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About Tenco
Tenco is one of New Zealand’s largest exporters of forest products. We have built to this position since 1991 when the company was set up to export lumber to growing Asian export markets.  Experience and reputation count; from small beginnings Tenco has become the largest independent exporter of New Zealand lumber and New Zealand’s 4th largest log exporter.  Tenco has a regular shipping program of their own log vessels and in combination with these and other ships currently calls  at 7 New Zealand ports (5 North Island and 2 South Island).
Tenco buys standing forests. Tenco regularly buys smaller tracts of forest to harvest immediately or immature forests to hold until harvest time. A deal with Tenco is a certain transaction. The owner and Tenco will agree on a value of the tree crop and then Tenco will pay this amount to the owner either in a lump sum amount or on rate per volume unit out-turn from the forest depending on the nature of the tree crop.

Tenco is actively interested in buying harvestable forests or trees from areas including all the North Island (except the Gisborne and East Coast districts) and Nelson & Marlborough in the South Island .
If you own a forest in this area (16 years and older) and are ready to enter into this kind of agreement Tenco is interested to develop something with you.
Please contact: 
Work: +64 7 357 5356  Mobile:  +64 21 921 595

Member Blogs

Recent blogs:

A new Future for NZFFA - How do we present NZFFA to new members?

John Channings' Blog
Wednesday, April 28, 2021

What needs to be done to reinvent the NZFFA organisation into one that attracts new membership and in particular lifestylers?

I think the first priority is to turn the organisation from being an inward looking one to an outward looking one. This distinction would not have made sense in Neil Barr’s time but with the advent of the internet, communicating out into cyberspace is the new game.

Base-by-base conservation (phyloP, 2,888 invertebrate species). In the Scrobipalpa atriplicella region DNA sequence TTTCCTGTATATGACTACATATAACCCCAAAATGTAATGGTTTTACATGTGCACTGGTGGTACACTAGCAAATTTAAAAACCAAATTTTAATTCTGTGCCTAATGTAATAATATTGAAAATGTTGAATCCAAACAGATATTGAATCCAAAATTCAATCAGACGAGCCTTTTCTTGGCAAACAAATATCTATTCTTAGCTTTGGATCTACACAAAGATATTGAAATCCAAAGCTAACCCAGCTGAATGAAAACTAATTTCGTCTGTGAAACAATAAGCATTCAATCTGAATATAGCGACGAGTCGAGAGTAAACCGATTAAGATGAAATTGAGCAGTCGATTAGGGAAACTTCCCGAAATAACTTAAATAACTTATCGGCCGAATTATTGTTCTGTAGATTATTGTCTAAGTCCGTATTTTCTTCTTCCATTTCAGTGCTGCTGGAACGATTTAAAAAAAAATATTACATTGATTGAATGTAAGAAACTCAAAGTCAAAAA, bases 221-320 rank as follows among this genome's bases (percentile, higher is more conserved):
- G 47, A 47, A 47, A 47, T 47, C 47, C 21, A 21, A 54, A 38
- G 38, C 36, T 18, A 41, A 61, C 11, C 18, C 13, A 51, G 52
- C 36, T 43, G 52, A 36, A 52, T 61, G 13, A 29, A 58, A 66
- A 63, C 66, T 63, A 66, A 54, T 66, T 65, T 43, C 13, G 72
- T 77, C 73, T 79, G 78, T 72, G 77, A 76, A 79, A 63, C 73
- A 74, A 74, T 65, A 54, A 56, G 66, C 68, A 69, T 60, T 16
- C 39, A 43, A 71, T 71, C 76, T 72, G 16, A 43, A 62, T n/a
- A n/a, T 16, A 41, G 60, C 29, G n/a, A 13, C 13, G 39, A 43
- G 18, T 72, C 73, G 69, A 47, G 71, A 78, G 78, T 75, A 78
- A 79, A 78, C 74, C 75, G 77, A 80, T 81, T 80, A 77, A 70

Certainly, a modernised website is required as the current one is obviously out of date. 

Within the present website, members can create their own blogs which members have done. But it is a waste as they are hidden inside the website. There are many of them. They get little or no traffic and they dilute any message they try and communicate in their separateness.

A blog is a most useful feature of the internet; it is where in-depth articles can be posted and commented on. But there needs to be only one, that is highly visible and regularly contributed to.

Another feature of a modernised website to consider is the incorporation of a dedicated ‘Discussion Forum’ as exists for many special interest groups on the internet. Such a Forum builds over time a library of participant’s knowledge and experiences and can be a most useful learning resource for tree planters. It could serve as a one stop shop for all the Special Interest Groups within NZFFA and bring their efforts into a coordinated easily accessed place.

I hear you say that we already have a discussion group on Facebook, why do we need another?

In fact, NZFFA has two presences on Facebook; the discussion group that is getting a good number of posts and comments but is a closed group of only 1000. While everyone has arguments for closed groups, I don’t think they apply in this instance as the organisation and its issues need to be aired publicly. By comparison the ‘Permaculture in NZ’ group  has 15,000 members, is public and those 15,000 members would largely be lifestylers.